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Aug 2, 2009

Mootools highlight() driving me mad

Just spent the best part of my Sunday afternoon trying to get what, on the face of it, was a simple task.

Using mootools, I wanted to have a simple highlight effect using highlight() as the mouse rolled over the elements and, when clicked, an ajax call would, asides from making various database checks and modifications, return a new class for the clicked element.

This new (css) class basically defined either a background image or/and a background color.

I had the highlight() call like this:

// highlight elements function
var highlight_it = function(){

// mouseover effect
clickable.addEvent('mouseover', highlight_it);

However, when I clicked on the elements, the code refused to recognise the changed background color.
It would change borders, padding, etc.  –  anything but the background color.
The moment I removed the mouseover, everything worked fine so this was clearly the problem.

I tried “stopping” the mouseover function by using this line within the “click” event:

this.removeEvent('mouseover', highlight_it);

This worked in that the it stopped highlighting on mouseover, but there was still no way to get the background color to change.

It seemed that the highlight() function was “taking control” of the elements background color and not letting go.

According to mootools docs, highlight() can take two parameters “start” and “end” (colors):

  1. start – (string, optional: defaults to ‘#ff8’) The color from which to start the transition.
  2. end – (string, optional: defaults to Element’s set background-color) The background color to return to after the highlight effect.

As I understand that, if there is no second color defined it should (and does) go back to the original color.  However it says nothing about this attribute being “stuck” like it. (note, it can be changed by using this.setStyle(‘background’,’red’); but I needed it to use a class).

So, how did I eventually solve it?

The answer was quite simple really and something I probably should have tried from the start – I needed to define and use the color to return to, even though once clicked this would be different.

Here is my adapted and working version:

//    highlight elements
var highlight_it = function(){
  // get current bg color
  var cur_bg_color=this.getStyle("backgroundColor");
  // highlight element
// mouseover effect
clickable.addEvent('mouseover', highlight_it);

I’m not sure if this is a bug in mootools or if it is expected behaviour, but it certainly kept me busy today 🙂

I hope this helps other users solve the problem quicker than I managed it.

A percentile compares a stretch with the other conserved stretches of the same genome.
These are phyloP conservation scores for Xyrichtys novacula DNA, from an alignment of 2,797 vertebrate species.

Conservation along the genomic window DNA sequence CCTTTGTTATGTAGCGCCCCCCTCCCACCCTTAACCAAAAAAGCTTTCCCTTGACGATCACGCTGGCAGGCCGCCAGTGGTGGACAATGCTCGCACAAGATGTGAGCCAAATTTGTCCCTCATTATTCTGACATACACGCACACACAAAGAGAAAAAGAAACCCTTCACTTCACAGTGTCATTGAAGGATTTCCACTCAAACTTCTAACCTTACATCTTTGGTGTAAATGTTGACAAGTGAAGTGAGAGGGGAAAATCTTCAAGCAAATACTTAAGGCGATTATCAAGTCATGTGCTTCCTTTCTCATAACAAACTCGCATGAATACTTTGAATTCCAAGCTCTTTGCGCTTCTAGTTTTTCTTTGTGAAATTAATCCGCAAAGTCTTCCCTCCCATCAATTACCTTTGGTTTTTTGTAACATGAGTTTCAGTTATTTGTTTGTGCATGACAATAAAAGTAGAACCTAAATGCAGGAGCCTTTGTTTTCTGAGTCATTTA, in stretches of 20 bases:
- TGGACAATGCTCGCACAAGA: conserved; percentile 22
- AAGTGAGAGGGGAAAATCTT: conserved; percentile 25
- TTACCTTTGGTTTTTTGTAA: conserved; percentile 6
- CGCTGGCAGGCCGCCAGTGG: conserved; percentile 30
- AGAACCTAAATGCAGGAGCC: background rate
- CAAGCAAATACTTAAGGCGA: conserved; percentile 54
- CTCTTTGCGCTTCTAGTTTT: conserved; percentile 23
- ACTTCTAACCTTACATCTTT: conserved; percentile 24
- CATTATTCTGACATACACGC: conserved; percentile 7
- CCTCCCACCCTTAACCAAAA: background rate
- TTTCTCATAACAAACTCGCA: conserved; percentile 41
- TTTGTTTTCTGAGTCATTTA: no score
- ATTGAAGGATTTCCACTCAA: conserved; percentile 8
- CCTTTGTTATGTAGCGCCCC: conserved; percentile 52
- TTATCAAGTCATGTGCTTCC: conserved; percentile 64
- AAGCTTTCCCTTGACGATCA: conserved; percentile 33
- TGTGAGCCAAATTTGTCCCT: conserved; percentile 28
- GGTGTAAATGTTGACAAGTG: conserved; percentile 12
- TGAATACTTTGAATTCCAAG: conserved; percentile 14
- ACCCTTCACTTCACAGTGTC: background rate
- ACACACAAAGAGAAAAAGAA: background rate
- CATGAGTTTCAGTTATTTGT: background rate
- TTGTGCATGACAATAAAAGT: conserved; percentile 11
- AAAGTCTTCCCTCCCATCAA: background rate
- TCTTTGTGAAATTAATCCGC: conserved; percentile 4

EDIT – I have just added a simplified demo (no ajax, just straight forward mouse and click events) to further demonstrate the problem.

See Demo


  • The issue is not a bug in mootools or in your own code, but rather a misunderstanding about how mootools and css work. You have a click event that attaches a class. You have a mouseover effect that changes the background color from a highlight value back to the current color. The mouseover effect always occurs before the click event (it must!) so when you click your element, the element has an inline style set to the original background color. Inline styles ALWAYS win over styles defined in style tags or imported style sheets, so your css values are ignored.

    To solve this, you have three options:

    1) add an onComplete method to your fade effect that removes the inline background style.

    2) explicitly declare the colors you want to use in your javascript.

    3) use Fx.Morph and morph between css classes (element.morph(‘.marked’)). This still sets inline styles, but the data for those styles will come from your style sheets and not be defined in your JavaScript, which is a better practice. Note that Fx.Morph, when used this way, does not actually add the class you morph to – just the styles. You’d have to chain a method on to the end of Morph that adds the class if you want it there.

    • Thanks Aaron for clearing this up for me.

      I hadn’t realised that highlight() was setting an inline style, but, on retrospect, this is obvious and is clearly the reason why it works with “this.setStyle(’background’,’red’);”.

      Basically highlight() is adding an style inline attribute where there wasn’t one before.

      The strange thing however is that it does work if I use the second (end) color parameter which must be updating this added inline style.
      Why should this change things? – in theory it should still not work as I expected as the inline styles take preference over the classes.

      Anyway, thanks again for your comments, they are greatly appreciated and it is a pleasure (and surprise) to see you stopping by by blog.
      Keep up the great work with mootools 😉

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